300 episodes

Professor Buzzkill is an exciting podcast that explores history myths in an illuminating, entertaining, and humorous way.

Professor Buzzkill History Podcast Professor Buzzkill

    • History

Professor Buzzkill is an exciting podcast that explores history myths in an illuminating, entertaining, and humorous way.

    #336 - Patton Conquers the World!

    #336 - Patton Conquers the World!

    We hear this all the time in the US: “George Patton should have been unleashed and taken care of the Soviets in 1945 when we had the chance.” And from the movie, Patton: “We're gonna have to fight them sooner or later anyway. Why not do it now, when we got the army here to do it with?” If we had let Patton have his way, the Soviet Union would have been eliminated, there would have been no Cold War, and no threat of a nuclear WWIII. True? Professor Nash from Penn State explains all! One of our best episodes!

    • 41 min
    The Unknown Martin Luther King: Flashback Friday

    The Unknown Martin Luther King: Flashback Friday

    Martin Luther King, Jr. wanted so much more from the US government and US elite, than most people realize. Popular history has airbrushed out far too much about his life and work. Professor Phil Nash reminds us of the importance of King’s work, especially during the forgotten period between his 1963 “I Have a Dream” speech and his assassination in 1968. Listen and learn.

    • 40 min
    Ben Franklin, "A Republic, if You Can Keep It" - Quote or No Quote?

    Ben Franklin, "A Republic, if You Can Keep It" - Quote or No Quote?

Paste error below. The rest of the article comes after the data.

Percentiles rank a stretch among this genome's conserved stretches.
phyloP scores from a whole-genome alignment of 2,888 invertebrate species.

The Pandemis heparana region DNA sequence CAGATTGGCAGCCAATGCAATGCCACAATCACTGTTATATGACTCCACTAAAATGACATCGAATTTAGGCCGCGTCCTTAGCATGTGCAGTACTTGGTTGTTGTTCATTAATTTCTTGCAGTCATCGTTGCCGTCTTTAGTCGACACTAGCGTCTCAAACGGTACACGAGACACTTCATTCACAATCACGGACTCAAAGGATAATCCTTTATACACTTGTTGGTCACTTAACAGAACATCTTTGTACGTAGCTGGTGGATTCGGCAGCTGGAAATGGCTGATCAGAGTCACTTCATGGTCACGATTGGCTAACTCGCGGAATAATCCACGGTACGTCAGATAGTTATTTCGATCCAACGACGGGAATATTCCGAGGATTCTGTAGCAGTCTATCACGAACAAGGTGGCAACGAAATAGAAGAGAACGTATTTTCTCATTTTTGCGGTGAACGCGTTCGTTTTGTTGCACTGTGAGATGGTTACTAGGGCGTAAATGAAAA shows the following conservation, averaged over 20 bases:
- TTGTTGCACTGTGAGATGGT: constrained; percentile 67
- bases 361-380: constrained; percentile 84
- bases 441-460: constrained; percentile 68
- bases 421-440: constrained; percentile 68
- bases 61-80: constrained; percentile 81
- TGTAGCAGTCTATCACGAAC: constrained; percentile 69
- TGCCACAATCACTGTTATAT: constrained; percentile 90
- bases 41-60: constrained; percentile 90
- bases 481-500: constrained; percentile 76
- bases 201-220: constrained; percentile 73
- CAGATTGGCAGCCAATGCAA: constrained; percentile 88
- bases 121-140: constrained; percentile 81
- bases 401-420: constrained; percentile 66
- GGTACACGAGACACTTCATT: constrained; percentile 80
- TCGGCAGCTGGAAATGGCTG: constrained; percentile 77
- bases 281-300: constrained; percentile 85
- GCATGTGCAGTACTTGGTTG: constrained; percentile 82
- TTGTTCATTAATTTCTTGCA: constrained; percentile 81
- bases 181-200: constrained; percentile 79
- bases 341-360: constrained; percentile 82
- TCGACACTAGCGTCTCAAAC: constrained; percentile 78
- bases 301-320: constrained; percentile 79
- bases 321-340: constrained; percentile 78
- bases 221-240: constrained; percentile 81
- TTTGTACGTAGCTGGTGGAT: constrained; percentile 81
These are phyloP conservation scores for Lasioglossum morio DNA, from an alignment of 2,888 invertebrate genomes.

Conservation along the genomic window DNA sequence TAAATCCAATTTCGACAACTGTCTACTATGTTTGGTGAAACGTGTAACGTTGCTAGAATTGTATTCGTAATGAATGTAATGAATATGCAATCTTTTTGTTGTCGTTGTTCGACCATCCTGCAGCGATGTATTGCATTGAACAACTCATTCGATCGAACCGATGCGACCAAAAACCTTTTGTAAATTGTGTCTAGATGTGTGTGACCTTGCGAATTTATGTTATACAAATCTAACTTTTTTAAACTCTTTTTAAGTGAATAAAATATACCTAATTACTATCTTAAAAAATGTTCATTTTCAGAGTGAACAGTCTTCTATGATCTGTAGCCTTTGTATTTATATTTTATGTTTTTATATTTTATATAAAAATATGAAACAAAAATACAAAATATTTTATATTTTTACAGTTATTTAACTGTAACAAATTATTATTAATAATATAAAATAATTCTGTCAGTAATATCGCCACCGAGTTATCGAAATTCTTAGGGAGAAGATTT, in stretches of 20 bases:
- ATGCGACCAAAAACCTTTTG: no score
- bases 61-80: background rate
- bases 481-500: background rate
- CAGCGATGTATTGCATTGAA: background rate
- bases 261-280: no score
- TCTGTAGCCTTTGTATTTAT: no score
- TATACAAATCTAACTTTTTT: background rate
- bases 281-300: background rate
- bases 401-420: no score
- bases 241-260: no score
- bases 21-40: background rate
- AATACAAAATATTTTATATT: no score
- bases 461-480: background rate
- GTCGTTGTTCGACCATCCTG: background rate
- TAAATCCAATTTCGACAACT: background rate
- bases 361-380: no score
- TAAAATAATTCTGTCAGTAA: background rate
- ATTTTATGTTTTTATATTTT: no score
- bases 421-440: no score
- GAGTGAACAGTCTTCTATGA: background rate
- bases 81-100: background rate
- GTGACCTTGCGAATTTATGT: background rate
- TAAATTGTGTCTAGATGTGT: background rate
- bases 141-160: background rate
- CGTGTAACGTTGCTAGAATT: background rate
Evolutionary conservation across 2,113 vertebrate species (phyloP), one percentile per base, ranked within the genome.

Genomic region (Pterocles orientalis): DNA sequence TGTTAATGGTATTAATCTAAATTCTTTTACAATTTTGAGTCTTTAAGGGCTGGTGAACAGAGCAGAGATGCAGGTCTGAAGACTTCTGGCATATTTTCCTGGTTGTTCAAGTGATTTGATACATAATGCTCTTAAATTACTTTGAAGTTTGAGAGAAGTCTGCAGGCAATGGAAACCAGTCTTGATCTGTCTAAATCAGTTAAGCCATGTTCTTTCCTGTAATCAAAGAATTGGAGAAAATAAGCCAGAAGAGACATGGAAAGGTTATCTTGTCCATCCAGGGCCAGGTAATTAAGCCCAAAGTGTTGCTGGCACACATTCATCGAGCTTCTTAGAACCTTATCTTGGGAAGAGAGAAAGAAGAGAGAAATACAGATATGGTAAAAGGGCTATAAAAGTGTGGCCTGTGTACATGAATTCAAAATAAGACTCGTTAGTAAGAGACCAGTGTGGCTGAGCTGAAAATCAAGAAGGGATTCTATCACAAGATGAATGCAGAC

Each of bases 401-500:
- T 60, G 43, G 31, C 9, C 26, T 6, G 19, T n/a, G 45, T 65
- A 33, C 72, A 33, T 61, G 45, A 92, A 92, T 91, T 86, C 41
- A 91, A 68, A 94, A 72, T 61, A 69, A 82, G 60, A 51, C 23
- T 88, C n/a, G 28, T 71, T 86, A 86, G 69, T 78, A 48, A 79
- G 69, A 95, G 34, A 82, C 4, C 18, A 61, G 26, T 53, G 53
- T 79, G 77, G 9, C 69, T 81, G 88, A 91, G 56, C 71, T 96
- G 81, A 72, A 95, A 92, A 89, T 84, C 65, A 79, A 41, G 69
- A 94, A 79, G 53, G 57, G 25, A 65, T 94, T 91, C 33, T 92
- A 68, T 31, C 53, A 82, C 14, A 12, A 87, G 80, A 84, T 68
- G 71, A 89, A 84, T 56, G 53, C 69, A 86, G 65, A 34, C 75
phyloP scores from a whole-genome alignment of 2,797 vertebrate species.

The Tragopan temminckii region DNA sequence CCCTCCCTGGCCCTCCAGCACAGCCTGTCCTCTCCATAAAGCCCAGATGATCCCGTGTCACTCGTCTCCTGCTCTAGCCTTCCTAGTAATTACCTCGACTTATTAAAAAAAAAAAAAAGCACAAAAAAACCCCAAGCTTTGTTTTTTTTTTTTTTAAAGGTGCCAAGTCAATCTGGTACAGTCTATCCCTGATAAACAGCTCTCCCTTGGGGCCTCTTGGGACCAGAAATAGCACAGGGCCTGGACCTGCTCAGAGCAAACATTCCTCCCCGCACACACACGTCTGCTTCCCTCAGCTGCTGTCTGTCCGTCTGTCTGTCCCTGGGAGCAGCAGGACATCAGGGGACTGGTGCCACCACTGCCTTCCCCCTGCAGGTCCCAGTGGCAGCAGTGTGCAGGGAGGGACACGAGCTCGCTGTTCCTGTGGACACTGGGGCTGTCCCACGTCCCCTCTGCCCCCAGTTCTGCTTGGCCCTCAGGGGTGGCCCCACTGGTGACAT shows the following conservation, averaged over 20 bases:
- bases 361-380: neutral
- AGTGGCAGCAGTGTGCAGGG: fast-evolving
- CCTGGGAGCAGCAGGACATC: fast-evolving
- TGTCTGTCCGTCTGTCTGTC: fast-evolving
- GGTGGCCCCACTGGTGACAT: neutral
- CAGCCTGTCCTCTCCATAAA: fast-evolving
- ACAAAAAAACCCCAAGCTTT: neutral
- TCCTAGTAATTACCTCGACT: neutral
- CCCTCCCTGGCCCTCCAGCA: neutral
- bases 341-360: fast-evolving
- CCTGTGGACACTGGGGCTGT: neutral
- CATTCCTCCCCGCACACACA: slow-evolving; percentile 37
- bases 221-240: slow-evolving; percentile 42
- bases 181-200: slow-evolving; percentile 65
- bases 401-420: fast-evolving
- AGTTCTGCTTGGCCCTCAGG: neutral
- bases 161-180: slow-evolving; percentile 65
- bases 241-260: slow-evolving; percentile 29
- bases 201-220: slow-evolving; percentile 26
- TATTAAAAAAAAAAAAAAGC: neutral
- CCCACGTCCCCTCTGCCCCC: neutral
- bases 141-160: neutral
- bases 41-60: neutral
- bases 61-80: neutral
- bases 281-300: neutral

When announcing the beginning of impeachment proceedings, the Speaker of the House, Nancy Pelosi, brought up a Ben Franklin “quotation.” Franklin supposedly said this after the Founding Fathers had agreed on the broad nature of the new U.S. government in 1787. But is the quote genuine? We explain it all, and the wider context of Franklin’s political and social world.

    • 13 min
    Throwback Thursday: The Pentagon Papers

    Throwback Thursday: The Pentagon Papers

    We explain the complicated and much-mythologized history of the Pentagon Papers, which is shorthand for the government-funded study of US involvement in Vietnam from 1945 to 1967. Once leaked by Daniel Ellsberg and others, American newspapers, led by the New York Times, printed significant extracts from the Papers. This led to a major freedom of the press controversy, and Supreme Court ruling.

    • 1 hr 7 min
    Republicans and Impeachment: Nixon and Now

    Republicans and Impeachment: Nixon and Now

    You often hear that "the real heroes" of the Nixon Impeachment Crisis were the Republicans in Congress. They put country ahead of party, so the story goes, and facts ahead of friendship, and urged Nixon to resign rather than be impeached and removed from office. But is that what really happened? Were the 70s Republicans heroic? And exactly when did they take their heroic stand? Professor Buzzkill explains all the complexities!

    • 43 min
    Martin Luther King and the Arc of the Moral Universe

    Martin Luther King and the Arc of the Moral Universe

    Lots of people take comfort from the quote “The arc of the moral universe is long, but it bends toward justice,” and it’s usually credited to Martin Luther King. He said it, but was it an original MLK thought? The long history of this famous quote is fascinating and uplifting. Listen and learn!

    • 10 min

Top Podcasts In History

Listeners Also Subscribed To